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  • Writer's pictureMiriam

Analog Communications Matter

arial photo of a residential neighborhood

Many of us have spent a good number of weeks in some type of sequestration or isolation. It is unsurprising that our communications have moved largely online. Our communities are finding new ways to connect digitally as we adjust to more limited in-person interaction.

For the most part, this is great. I certainly have connected online with trainees, clients and even friends and family. But, in our isolation, the people for whom these methods of communication are, for any reason, inaccessible are only made more isolated.

In February, I wrote about the need to not put too much reliance on widgets and apps. I argued that the "humanness" of communications is what makes it most effective. Our isolation does not change that, no matter how useful the apps and widgets are. In fact, I would posit that our current physical separation further emphasizes the digital divide. I am certainly not the only one making this point - it is not hard to find people making valid points about the difficulties that a lack of internet access creates, from people being unable to order necessities to students having no way to connect with peers for online learning.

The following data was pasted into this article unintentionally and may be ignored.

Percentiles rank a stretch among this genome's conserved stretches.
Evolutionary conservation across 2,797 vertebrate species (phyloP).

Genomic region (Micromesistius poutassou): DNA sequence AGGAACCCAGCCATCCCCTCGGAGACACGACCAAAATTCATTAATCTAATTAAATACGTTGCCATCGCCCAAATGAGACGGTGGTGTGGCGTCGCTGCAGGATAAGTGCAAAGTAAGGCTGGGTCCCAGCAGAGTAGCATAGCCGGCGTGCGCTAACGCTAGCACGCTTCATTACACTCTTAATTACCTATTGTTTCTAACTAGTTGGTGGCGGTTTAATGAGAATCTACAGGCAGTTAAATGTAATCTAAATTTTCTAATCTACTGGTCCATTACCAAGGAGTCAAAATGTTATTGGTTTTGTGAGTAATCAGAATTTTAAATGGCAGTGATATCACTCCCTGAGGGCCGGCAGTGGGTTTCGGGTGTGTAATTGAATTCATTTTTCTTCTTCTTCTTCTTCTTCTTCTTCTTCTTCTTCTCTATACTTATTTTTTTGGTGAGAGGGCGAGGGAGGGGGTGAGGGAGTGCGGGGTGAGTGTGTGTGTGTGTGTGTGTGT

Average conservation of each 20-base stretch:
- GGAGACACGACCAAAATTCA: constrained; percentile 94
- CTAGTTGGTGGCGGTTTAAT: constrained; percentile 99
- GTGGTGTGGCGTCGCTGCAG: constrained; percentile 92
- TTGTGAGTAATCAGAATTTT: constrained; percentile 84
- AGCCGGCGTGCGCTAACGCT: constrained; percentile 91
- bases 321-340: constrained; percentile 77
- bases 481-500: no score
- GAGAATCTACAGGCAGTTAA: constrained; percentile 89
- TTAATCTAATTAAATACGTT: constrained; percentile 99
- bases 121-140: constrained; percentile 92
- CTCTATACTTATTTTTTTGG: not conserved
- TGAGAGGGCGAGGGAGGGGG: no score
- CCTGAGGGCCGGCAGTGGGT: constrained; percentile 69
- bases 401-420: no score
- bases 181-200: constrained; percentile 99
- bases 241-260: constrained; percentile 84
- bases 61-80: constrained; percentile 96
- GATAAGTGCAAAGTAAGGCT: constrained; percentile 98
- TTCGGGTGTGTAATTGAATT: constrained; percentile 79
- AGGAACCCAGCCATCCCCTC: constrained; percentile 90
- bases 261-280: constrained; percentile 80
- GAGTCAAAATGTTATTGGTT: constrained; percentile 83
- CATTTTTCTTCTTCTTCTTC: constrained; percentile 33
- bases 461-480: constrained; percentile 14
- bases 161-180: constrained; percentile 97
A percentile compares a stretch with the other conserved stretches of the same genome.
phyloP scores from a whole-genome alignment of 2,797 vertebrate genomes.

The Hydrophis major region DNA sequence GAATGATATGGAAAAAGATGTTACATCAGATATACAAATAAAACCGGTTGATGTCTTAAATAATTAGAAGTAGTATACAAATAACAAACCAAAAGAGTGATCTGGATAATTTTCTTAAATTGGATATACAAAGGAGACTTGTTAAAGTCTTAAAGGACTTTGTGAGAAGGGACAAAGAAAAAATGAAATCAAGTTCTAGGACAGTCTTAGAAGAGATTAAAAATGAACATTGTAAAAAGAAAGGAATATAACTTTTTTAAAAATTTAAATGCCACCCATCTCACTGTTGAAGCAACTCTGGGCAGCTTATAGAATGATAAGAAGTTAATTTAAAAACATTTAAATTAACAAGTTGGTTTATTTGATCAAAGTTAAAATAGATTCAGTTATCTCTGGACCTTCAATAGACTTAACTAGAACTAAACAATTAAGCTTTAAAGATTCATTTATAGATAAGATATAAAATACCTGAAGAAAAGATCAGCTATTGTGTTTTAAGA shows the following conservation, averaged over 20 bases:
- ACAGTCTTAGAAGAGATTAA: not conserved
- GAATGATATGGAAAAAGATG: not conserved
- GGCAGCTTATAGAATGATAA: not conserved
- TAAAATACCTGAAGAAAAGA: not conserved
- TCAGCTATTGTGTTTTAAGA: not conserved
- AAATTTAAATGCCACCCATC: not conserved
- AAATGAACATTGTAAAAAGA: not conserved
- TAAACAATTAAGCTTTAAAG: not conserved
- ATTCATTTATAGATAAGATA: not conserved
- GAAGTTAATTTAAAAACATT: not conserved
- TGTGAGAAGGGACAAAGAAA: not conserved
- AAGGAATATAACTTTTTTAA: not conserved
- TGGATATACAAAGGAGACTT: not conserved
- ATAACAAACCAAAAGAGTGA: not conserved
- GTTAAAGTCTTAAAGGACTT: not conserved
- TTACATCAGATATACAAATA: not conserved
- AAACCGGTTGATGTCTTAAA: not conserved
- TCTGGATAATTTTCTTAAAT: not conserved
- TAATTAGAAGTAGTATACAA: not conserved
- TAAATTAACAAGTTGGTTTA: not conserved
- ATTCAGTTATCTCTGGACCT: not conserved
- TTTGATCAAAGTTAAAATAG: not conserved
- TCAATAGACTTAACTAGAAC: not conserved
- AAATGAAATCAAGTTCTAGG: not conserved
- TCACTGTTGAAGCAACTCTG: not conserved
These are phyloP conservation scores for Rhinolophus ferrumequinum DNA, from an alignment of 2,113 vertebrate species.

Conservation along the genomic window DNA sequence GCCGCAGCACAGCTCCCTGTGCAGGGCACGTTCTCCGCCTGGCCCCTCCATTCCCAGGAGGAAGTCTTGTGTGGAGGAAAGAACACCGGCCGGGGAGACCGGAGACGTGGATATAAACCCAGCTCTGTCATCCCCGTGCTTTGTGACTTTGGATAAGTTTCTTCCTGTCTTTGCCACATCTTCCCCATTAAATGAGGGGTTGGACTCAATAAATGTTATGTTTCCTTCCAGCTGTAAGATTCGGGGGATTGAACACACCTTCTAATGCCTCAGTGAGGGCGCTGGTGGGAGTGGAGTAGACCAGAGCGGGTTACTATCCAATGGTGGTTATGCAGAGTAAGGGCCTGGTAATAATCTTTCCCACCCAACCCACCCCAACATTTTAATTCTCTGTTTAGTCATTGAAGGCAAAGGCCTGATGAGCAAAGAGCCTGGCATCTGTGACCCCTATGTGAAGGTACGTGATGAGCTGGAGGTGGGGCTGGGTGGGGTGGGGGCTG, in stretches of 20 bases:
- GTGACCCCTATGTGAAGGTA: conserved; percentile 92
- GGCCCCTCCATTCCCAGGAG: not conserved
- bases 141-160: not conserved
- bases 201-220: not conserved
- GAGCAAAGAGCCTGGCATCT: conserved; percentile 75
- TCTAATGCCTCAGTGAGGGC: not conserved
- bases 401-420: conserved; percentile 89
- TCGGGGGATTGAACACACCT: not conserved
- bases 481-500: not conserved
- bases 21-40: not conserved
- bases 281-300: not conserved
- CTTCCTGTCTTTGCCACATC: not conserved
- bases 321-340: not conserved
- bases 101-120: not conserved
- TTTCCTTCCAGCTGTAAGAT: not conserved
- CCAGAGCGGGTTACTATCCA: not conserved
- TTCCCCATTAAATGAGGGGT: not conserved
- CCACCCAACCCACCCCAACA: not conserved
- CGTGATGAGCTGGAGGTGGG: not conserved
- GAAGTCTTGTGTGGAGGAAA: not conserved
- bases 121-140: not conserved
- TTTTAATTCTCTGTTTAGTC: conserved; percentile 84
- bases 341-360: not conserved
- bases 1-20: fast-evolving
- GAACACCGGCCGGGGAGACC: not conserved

But what does this mean for the most pressing issue of the day and how public agencies, nonprofits and businesses reach their varied constituencies? It is very easy, when our least digitally connected communities cannot walk into our offices or attend meetings in person or even reach someone on the phone, to believe that this is because they have the access they need and not because they are completely cut off and rendered near invisible to us.

In times like this, we need to further expand our communications methods. I am sorry to say that, for example, online public meetings are not sufficient to get full and robust participation. How can we reimagine in person meetings and input strategies to maintain social distance? What tools do we have at our disposal to reach people who would participate if the option was available to them? Do you have the means to distribute doorhangers to give health information? Can you access bulk mailings? What kinds of analog tools can be used?

Times of challenge and crisis are times where we should strive to diversify and expand our communication efforts. Let me help you strategize ways to have the most comprehensive communication plans possible.


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